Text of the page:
India has slipped two places below to 53rd position in the 2020 Democracy Index’s global ranking, according to The Economist Intelligence Unit, which said the “democratic backsliding” by authorities and “crackdowns” on civil liberties has led to a further decline in the country’s ranking.
Norway topped the report titled “Democracy in sickness and in health?”, with Iceland, Sweden, New Zealand and Canada making up the top five. India’s overall score fell from 6.9 in 2019 to 6.61 in the Index that provides a snapshot of the current state of democracy worldwide for 167 countries.(PTI)
However, India is ranked higher than most of its neighbouring countries. India’s overall score fell from 6.9 in 2019 to 6.61 in the Index that provides a snapshot of the current state of democracy worldwide for 167 countries. “With mounting pressure on India’s democratic norms, India’s score fell from a peak of 7.92 in 2014 to 6.61 in 2020 and its global ranking slipped from 27th (in 2014) to 53rd as a result of democratic backsliding” under the current regime, The Economist Intelligence Unit (EIU) said.
Out of 167 countries, the Democracy Index classifies 23 countries as full democracies, 52 as flawed democracies, 35 as hybrid regimes and 57 as authoritarian regimes. India has been classified as a ‘flawed democracy’ along with countries such as the US, France, Belgium and Brazil.
The EIU report said that in India and Thailand, “democratic backsliding by the authorities and crackdowns on civil liberties led to a further decline in their global rankings”. It further alleged that the Narendra Modi-led government has “introduced a religious element to the conceptualization of Indian citizenship, a step that many critics see as undermining the secular basis of the Indian state.”
‘The authorities’ handling of the coronavirus pandemic led to a further erosion of civil liberties in 2020,’ the report said. Among India’s neighbours, while Sri Lanka, at 68th rank, is classified as a flawed democracy, Bangladesh (76), Bhutan (84) and Pakistan (105) are classified in the ‘hybrid regime’ category. Afghanistan is ranked 139th and classified as an ‘authoritarian regime’ in the index.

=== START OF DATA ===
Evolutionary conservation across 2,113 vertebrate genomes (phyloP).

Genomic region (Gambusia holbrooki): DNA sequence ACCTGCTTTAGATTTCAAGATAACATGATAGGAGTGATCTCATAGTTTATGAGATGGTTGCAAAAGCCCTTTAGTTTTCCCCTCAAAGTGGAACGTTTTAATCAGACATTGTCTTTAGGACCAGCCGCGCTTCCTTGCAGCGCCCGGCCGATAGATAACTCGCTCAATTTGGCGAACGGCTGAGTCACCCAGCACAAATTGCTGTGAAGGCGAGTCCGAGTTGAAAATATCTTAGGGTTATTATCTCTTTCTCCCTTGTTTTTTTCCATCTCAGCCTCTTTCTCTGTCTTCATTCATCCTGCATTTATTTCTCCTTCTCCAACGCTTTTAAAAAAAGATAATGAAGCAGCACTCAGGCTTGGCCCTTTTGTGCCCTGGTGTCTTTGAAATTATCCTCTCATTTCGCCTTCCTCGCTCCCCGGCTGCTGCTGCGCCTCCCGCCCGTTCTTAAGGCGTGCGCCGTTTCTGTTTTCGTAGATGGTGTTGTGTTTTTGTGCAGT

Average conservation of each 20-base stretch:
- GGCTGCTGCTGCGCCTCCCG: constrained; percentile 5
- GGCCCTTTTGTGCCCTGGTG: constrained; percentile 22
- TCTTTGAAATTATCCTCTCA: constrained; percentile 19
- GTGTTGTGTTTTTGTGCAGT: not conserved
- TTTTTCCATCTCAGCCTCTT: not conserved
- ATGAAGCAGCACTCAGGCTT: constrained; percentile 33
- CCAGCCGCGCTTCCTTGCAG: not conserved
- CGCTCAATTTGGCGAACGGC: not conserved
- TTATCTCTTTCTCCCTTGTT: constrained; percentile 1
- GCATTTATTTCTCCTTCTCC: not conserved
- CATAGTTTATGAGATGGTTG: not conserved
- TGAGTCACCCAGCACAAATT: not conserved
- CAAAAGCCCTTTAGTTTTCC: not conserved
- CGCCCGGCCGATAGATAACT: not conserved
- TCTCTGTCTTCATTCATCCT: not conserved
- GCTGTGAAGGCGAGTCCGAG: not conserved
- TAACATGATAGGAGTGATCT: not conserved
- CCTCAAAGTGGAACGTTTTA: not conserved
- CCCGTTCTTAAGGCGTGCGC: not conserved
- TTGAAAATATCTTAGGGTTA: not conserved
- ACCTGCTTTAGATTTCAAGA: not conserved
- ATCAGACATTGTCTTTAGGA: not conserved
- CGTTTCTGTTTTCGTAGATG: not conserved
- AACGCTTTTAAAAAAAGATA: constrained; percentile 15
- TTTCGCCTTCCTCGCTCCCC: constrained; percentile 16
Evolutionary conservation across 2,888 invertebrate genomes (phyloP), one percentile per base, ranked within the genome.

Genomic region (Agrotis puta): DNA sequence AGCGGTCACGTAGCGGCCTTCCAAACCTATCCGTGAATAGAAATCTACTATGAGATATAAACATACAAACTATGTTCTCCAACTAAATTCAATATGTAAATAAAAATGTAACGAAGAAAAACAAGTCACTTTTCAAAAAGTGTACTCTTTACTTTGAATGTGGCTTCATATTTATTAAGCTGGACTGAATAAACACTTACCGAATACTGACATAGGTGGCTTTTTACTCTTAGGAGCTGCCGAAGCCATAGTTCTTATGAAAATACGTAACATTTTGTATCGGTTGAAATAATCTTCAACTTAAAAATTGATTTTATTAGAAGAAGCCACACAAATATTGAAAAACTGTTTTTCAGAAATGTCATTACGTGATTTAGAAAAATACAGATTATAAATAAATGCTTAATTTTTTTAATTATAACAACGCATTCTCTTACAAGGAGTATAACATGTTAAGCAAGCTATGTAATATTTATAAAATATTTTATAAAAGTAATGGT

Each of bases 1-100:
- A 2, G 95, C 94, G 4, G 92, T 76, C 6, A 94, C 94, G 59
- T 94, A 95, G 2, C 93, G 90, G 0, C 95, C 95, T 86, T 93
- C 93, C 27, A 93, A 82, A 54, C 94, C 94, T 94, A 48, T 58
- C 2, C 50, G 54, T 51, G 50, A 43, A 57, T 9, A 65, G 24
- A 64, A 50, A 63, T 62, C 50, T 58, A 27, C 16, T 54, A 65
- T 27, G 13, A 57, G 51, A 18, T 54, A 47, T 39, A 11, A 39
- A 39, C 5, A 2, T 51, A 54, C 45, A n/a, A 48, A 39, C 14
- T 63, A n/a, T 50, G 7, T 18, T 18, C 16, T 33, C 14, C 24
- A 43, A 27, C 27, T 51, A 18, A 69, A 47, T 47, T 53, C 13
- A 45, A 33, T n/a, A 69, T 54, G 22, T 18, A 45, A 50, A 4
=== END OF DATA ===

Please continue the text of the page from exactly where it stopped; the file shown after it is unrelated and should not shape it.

“In India, the image of the prime minister, Narendra Modi, resonates with an aspiring middle class, and Mr Modi has also maintained the support of business. But Mr Modi is not unassailable; a lack of attention to the rural economy has fuelled anti-government protests by farmers. In his term, moreover, job growth has been poor, institutional reforms have been slow to come, and those that have been passed have been poorly implemented. So far, Mr Modi has managed to deflect criticism, but his party, the Bharatiya Janata Party (BJP)—the largest in the ruling National Democratic Alliance (NDA) coalition—will be contesting the 2019 elections on a weak footing at state level. Having also lost the support of many small regional parties, the coalition could fail to gain a clear majority in parliament,” the report stated in the year 2019, when India ranked as 49th.
“In India, the ruling National Democratic Alliance (NDA) coalition has struggled to maintain its dominance in state elections. To some extent, this is in fact a reflection of the strength of the country’s democratic institutions, which has yielded upsets for the government, despite various coercive tactics used by the ruling Bharatiya Janata Party (BJP) to consolidate power,” it had said in the previous report.
The Asia and Australasia region includes top-scoring New Zealand, which retained its fourth position in the global ranking (out of 167 countries), and persistent laggard North Korea at the bottom of the global ranking in 167th place, the EIU said in a statement.
The region’s overall score fell in 2020, but it now has five “full democracies” with Japan, South Korea and Taiwan moving up the rankings compared with 2019. Australia retains its “full democracy” status and high ranking (9th). Japan and South Korea both returned to the “full democracy” fold for the first time since 2014. Taiwan attained “full democracy” status for the first time following a spectacular jump up the rankings.
Despite these upgrades, Asia’s average regional score deteriorated to its lowest level since 2013 as official measures taken to combat the coronavirus pandemic led to some of the most severe constraints on individual freedoms and civil liberties in the world, the EIU said. China, Singapore and others went much further than the rest of the world in tracking and policing their citizens and locking them down in response to the COVID-19 pandemic, it said.